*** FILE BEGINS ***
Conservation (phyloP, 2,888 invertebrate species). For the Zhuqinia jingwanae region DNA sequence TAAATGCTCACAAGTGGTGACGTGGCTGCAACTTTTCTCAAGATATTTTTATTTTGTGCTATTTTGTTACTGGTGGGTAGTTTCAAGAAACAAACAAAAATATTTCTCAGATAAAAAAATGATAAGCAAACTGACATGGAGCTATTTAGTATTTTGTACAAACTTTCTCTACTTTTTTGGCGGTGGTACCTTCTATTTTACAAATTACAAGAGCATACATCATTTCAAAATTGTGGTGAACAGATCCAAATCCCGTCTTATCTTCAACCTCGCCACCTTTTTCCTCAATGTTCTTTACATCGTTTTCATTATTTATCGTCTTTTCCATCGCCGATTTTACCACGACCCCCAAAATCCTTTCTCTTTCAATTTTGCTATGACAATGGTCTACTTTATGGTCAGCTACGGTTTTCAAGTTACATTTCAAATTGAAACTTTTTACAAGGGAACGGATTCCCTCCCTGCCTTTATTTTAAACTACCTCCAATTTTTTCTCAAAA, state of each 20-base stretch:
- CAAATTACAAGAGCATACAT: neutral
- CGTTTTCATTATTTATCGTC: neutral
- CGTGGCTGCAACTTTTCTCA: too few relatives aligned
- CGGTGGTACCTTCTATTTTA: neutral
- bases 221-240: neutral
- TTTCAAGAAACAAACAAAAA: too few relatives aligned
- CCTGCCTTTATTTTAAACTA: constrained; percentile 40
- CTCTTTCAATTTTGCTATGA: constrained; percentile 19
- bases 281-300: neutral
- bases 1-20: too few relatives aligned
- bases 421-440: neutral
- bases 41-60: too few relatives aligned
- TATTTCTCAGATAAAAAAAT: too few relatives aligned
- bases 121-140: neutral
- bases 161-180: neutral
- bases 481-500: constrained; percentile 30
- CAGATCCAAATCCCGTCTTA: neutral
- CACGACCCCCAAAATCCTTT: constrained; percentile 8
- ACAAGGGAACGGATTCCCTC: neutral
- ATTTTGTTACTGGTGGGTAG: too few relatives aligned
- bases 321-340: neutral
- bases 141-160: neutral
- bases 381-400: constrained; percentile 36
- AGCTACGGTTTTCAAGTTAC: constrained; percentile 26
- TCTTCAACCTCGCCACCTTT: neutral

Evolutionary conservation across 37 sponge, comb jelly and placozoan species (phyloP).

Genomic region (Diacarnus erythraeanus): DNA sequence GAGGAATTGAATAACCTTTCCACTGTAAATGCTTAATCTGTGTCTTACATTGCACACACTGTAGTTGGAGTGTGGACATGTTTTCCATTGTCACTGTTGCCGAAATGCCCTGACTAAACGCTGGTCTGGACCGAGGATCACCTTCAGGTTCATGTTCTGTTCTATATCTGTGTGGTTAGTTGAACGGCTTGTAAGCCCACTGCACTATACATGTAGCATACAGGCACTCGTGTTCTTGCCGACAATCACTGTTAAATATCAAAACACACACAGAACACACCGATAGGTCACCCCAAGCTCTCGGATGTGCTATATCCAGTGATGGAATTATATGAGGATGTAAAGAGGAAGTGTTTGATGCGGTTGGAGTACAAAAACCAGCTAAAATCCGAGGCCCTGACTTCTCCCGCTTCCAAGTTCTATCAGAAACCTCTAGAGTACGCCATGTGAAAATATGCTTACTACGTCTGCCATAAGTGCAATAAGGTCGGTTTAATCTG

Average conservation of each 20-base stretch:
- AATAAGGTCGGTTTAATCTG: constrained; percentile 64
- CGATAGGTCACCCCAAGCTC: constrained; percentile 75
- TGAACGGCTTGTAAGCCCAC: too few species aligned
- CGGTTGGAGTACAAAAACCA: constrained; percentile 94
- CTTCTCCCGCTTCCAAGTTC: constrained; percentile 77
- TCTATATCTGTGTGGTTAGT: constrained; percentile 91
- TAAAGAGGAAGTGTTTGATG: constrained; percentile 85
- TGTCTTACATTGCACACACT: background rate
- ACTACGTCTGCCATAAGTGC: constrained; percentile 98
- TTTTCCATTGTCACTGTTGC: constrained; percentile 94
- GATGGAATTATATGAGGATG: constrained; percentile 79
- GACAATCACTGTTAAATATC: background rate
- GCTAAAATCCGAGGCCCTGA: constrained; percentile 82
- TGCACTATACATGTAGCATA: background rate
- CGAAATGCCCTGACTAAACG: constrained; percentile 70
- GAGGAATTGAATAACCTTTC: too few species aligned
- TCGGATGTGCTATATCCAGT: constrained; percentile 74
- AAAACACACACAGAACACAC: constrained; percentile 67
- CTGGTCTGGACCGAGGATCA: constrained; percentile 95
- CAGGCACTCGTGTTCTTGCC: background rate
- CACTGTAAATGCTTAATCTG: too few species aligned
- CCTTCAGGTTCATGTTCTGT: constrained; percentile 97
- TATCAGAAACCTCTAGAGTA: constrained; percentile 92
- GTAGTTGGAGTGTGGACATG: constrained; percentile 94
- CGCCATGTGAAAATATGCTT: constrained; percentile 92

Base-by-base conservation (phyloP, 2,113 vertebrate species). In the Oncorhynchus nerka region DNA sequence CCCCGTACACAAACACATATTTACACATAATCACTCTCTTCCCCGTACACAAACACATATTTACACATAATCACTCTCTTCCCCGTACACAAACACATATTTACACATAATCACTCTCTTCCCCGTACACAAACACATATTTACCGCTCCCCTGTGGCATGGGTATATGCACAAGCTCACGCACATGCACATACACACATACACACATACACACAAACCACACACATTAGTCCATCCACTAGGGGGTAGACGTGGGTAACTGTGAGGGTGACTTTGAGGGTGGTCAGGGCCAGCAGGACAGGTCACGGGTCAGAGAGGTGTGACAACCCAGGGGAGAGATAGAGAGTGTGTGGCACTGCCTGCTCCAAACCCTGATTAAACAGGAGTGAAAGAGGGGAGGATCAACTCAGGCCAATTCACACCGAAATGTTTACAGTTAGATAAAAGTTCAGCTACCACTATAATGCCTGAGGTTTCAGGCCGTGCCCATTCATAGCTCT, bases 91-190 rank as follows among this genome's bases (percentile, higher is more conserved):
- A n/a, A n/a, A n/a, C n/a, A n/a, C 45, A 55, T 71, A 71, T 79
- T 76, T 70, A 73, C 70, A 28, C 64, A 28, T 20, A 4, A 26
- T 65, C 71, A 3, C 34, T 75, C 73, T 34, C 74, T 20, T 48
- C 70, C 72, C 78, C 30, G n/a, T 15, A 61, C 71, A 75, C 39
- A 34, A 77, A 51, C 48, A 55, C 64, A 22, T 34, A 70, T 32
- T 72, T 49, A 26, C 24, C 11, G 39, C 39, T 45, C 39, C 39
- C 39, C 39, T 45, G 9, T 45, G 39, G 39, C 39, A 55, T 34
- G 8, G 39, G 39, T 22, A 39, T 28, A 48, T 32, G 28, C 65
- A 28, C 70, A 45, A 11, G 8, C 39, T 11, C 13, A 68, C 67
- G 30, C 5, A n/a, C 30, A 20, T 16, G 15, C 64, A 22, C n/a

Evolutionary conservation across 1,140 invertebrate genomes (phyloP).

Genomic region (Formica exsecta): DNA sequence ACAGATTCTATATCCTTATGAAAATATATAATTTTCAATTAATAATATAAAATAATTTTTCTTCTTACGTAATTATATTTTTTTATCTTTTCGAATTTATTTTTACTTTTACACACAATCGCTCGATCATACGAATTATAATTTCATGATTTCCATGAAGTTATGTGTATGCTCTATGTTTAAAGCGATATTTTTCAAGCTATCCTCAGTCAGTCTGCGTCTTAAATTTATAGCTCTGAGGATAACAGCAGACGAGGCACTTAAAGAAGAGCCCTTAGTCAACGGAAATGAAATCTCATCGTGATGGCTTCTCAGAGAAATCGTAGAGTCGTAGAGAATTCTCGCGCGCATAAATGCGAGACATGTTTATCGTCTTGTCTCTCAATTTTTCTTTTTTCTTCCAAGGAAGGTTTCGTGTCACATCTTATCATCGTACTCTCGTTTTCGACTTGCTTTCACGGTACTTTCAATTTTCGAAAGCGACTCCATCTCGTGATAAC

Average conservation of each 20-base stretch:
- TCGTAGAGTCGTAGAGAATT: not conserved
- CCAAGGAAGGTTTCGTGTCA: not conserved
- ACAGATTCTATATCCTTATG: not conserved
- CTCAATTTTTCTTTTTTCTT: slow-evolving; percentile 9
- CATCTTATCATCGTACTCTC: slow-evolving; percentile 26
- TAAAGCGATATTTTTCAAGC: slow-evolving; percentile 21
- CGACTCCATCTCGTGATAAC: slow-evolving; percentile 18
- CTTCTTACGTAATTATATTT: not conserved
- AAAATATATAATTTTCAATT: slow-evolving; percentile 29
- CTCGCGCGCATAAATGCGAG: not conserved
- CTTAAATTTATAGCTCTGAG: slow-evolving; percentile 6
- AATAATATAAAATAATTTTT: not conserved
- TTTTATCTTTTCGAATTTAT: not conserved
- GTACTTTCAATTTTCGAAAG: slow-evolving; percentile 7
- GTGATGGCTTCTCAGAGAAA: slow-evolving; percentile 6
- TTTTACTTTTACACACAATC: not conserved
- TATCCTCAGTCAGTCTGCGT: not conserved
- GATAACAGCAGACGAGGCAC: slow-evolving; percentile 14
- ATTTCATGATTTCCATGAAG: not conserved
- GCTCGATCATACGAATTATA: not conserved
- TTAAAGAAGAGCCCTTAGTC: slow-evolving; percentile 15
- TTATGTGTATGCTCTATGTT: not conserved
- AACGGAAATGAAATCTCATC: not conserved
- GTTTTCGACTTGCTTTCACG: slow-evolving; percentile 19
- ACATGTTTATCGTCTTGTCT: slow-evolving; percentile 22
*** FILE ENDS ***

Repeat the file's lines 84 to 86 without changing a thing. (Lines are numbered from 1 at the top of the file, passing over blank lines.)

- TTTTACTTTTACACACAATC: not conserved
- TATCCTCAGTCAGTCTGCGT: not conserved
- GATAACAGCAGACGAGGCAC: slow-evolving; percentile 14